Messy play and slime are two things that parents usually want to avoid. However, messy play offers numerous opportunities for learning. It also helps in other areas of development (physical, language, social, cognitive, etc.). A popular messy play activity is slime. There are many different types of slime and each provides different texture and sensory feedback. Playing with slime can also improve your child’s physical development — eye-hand coordination, finger and hand strengthening and control, as well as finger and hand manipulation. Below are some slime recipes and some suggestions on how play with them.

Basic Slime recipe:

  • 1 cup PVA glue
  • 1tsp baking soda
  • Paint/glitter (optional)
  • Contact lens solution

Mix the glue, and baking soda together in a bowl. Then if you choose, add in some paint or glitter. Mix it well, then gradually add in contact lens solution and continue to stir until the mixture starts to separate from the container. You then start kneading it with your hand until you get the desired consistency, (If it is still too sticky, just add in more contact lens solution).

With basic slime, you can pull it, pound it, roll it, or make bubbles. You can also use props such as plastic knives (to cut the slime), strainers/colanders, straws (to blow bubbles), or even small toys to hide and have your child find them. You can also vary the sensory experience by using different slime recipes.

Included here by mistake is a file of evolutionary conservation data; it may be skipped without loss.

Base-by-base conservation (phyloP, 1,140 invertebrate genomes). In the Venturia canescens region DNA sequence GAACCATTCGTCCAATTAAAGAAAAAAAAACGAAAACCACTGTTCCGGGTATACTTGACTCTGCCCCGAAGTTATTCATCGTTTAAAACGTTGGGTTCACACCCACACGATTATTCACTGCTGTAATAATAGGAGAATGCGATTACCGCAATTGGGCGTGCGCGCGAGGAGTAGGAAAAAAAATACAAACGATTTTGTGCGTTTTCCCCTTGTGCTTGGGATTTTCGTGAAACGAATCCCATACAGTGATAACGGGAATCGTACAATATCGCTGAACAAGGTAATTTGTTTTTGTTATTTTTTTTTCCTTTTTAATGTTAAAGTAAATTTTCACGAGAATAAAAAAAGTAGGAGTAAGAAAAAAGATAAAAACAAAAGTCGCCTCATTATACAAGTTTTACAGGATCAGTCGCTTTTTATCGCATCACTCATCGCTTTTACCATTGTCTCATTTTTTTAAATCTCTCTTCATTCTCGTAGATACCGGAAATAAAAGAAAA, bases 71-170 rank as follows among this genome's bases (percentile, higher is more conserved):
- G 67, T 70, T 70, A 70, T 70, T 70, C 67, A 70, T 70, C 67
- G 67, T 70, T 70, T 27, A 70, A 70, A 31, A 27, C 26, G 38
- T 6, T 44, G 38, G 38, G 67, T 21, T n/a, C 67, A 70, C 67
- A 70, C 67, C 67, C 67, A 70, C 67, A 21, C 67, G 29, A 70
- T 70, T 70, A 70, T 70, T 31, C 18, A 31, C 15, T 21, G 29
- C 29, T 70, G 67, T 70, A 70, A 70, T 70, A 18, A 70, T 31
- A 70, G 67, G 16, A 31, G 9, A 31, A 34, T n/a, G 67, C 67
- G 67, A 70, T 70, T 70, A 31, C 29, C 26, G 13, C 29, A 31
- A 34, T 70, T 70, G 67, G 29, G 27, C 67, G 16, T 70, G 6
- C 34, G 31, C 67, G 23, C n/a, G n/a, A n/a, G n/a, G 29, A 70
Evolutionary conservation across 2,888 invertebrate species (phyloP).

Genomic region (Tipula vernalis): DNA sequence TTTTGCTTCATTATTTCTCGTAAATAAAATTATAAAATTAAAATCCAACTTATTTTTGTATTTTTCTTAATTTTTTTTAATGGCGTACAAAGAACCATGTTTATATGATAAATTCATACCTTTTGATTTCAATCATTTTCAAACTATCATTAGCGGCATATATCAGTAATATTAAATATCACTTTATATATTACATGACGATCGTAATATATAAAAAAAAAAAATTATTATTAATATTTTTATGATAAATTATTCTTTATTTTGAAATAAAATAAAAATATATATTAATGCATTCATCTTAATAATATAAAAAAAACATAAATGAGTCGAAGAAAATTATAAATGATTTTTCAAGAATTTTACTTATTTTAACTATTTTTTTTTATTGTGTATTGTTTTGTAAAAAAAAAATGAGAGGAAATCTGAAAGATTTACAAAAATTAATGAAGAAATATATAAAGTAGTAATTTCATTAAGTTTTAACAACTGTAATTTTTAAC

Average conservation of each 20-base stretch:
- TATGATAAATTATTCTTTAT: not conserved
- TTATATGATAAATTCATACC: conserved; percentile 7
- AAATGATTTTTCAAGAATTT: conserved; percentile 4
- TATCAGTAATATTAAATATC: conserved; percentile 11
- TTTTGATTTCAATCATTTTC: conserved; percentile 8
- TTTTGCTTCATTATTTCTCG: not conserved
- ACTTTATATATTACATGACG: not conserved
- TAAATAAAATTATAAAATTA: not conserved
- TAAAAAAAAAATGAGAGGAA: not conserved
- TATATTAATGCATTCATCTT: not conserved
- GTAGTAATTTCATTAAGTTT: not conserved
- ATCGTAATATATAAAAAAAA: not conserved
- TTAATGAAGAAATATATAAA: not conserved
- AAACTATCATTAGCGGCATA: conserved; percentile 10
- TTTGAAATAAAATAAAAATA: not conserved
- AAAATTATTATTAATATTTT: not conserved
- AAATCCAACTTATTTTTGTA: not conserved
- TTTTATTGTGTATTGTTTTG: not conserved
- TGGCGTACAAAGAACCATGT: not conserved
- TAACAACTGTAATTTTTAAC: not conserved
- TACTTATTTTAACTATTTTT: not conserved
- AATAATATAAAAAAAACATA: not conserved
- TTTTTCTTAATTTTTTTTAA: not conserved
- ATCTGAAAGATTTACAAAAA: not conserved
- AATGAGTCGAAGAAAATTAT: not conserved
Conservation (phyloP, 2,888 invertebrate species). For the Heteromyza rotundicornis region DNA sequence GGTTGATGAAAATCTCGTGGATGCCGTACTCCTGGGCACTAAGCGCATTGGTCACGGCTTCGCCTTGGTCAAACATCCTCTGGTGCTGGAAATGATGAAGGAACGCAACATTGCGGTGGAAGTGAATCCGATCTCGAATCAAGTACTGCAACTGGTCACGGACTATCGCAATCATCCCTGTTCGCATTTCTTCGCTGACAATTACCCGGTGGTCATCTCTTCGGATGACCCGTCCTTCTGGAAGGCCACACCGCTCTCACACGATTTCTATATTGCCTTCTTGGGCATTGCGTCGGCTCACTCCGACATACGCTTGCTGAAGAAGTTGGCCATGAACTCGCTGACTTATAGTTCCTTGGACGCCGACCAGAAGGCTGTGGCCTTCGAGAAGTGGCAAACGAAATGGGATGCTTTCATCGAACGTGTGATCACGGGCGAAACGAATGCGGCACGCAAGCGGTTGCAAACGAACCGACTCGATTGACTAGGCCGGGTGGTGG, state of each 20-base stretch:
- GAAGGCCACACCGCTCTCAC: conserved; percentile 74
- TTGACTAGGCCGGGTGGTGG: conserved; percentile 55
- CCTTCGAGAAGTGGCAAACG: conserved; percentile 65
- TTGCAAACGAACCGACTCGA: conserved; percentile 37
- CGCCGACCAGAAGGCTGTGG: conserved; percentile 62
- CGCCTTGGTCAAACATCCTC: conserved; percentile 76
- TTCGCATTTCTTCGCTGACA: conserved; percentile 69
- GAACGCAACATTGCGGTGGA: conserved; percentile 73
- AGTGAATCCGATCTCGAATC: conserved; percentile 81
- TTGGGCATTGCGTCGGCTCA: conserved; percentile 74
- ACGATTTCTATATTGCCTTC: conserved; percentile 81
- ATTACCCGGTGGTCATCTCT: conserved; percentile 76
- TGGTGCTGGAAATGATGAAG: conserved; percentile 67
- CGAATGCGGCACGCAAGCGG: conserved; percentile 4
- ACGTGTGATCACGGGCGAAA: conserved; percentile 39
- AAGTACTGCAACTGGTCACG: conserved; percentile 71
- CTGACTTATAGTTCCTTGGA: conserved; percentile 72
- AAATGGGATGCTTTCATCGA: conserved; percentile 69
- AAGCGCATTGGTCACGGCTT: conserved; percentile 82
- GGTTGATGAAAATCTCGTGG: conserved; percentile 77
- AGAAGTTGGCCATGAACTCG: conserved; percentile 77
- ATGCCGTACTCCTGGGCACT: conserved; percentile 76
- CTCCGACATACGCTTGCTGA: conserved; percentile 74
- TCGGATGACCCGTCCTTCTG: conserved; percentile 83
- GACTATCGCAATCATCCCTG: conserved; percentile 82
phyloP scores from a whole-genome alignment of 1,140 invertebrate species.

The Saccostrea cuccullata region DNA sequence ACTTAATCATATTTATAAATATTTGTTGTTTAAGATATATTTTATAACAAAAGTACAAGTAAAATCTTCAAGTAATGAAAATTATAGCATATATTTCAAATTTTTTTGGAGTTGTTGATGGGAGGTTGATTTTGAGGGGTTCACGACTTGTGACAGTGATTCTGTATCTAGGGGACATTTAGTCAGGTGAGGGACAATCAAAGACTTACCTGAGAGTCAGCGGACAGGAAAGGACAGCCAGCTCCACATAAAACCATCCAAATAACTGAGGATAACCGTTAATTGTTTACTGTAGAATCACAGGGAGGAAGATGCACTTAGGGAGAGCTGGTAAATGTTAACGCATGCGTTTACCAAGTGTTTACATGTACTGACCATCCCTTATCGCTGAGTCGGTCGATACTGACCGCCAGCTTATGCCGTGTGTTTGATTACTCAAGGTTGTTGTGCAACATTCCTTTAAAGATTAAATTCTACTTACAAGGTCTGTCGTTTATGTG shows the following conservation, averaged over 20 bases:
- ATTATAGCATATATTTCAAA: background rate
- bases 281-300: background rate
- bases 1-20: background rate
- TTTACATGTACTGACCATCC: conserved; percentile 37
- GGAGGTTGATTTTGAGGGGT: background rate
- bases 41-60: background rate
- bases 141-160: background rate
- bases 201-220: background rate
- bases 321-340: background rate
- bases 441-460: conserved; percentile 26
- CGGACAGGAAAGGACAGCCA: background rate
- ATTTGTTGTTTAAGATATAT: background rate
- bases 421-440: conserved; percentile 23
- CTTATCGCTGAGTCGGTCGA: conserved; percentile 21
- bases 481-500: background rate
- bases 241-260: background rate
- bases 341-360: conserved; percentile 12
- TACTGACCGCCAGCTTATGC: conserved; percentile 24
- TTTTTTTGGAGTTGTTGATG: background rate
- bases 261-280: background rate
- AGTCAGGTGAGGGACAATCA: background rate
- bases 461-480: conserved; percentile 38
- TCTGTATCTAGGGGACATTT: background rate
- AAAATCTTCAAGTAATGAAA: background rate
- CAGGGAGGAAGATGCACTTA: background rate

Butter Slime:

  • Basic slime ingredients (as above)
  • Moulding clay (Play-Doh/Crayola)

Make some basic slime and add in a small amount of moulding clay and knead it into the slime. You can add a little bit more of the clay depending on how dry or stretchy you want the slime to be. Note: the more clay you put in, the drier the slime becomes.


Crunchy/Bead Slime:

  • Basic slime ingredients (as above)
  • Small beads

Make a recipe of basic slime and while the slime is still a bit sticky, add in the beads and mould with your hands. The slime has to be sticky to keep the beads from falling out easily when playing with the slime.

This slime provides a very different texture and sound. You can also have your child try to pick up or pull out the small beads with his thumb and index finger. This improves your child’s pincer grasp.